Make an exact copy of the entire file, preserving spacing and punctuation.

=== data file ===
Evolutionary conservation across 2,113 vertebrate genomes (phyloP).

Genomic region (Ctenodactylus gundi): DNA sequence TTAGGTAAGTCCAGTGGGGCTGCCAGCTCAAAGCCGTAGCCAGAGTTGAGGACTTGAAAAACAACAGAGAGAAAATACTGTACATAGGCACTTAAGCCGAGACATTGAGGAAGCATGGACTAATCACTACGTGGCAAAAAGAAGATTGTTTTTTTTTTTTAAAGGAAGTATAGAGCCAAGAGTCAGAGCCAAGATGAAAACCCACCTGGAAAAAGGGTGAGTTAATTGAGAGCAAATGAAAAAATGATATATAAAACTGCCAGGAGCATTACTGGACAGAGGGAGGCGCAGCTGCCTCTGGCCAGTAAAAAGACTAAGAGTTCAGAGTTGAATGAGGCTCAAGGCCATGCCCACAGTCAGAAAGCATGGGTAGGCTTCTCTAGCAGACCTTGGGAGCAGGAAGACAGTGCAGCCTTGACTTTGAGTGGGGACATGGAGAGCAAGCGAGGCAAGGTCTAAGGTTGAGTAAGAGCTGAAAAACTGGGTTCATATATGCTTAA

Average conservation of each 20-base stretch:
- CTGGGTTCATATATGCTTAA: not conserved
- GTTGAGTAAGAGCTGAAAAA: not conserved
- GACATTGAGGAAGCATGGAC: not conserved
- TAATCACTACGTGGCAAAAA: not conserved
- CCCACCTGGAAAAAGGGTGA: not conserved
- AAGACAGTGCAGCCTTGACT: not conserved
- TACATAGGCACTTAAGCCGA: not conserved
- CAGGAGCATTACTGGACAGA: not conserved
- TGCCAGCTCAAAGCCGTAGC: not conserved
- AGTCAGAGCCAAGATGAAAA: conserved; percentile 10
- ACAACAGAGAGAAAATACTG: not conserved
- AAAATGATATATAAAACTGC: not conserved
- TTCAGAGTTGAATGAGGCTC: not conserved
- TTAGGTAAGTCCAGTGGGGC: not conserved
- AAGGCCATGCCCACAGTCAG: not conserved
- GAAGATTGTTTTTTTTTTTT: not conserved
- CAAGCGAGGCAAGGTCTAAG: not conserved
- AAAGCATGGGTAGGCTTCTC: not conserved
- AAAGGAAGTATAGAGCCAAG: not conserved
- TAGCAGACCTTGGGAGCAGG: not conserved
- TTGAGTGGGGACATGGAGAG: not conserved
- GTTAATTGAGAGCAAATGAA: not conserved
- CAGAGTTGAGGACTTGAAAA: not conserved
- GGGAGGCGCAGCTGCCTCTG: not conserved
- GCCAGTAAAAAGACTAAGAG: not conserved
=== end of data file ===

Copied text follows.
Evolutionary conservation across 2,113 vertebrate genomes (phyloP).

Genomic region (Ctenodactylus gundi): DNA sequence TTAGGTAAGTCCAGTGGGGCTGCCAGCTCAAAGCCGTAGCCAGAGTTGAGGACTTGAAAAACAACAGAGAGAAAATACTGTACATAGGCACTTAAGCCGAGACATTGAGGAAGCATGGACTAATCACTACGTGGCAAAAAGAAGATTGTTTTTTTTTTTTAAAGGAAGTATAGAGCCAAGAGTCAGAGCCAAGATGAAAACCCACCTGGAAAAAGGGTGAGTTAATTGAGAGCAAATGAAAAAATGATATATAAAACTGCCAGGAGCATTACTGGACAGAGGGAGGCGCAGCTGCCTCTGGCCAGTAAAAAGACTAAGAGTTCAGAGTTGAATGAGGCTCAAGGCCATGCCCACAGTCAGAAAGCATGGGTAGGCTTCTCTAGCAGACCTTGGGAGCAGGAAGACAGTGCAGCCTTGACTTTGAGTGGGGACATGGAGAGCAAGCGAGGCAAGGTCTAAGGTTGAGTAAGAGCTGAAAAACTGGGTTCATATATGCTTAA

Average conservation of each 20-base stretch:
- CTGGGTTCATATATGCTTAA: not conserved
- GTTGAGTAAGAGCTGAAAAA: not conserved
- GACATTGAGGAAGCATGGAC: not conserved
- TAATCACTACGTGGCAAAAA: not conserved
- CCCACCTGGAAAAAGGGTGA: not conserved
- AAGACAGTGCAGCCTTGACT: not conserved
- TACATAGGCACTTAAGCCGA: not conserved
- CAGGAGCATTACTGGACAGA: not conserved
- TGCCAGCTCAAAGCCGTAGC: not conserved
- AGTCAGAGCCAAGATGAAAA: conserved; percentile 10
- ACAACAGAGAGAAAATACTG: not conserved
- AAAATGATATATAAAACTGC: not conserved
- TTCAGAGTTGAATGAGGCTC: not conserved
- TTAGGTAAGTCCAGTGGGGC: not conserved
- AAGGCCATGCCCACAGTCAG: not conserved
- GAAGATTGTTTTTTTTTTTT: not conserved
- CAAGCGAGGCAAGGTCTAAG: not conserved
- AAAGCATGGGTAGGCTTCTC: not conserved
- AAAGGAAGTATAGAGCCAAG: not conserved
- TAGCAGACCTTGGGAGCAGG: not conserved
- TTGAGTGGGGACATGGAGAG: not conserved
- GTTAATTGAGAGCAAATGAA: not conserved
- CAGAGTTGAGGACTTGAAAA: not conserved
- GGGAGGCGCAGCTGCCTCTG: not conserved
- GCCAGTAAAAAGACTAAGAG: not conserved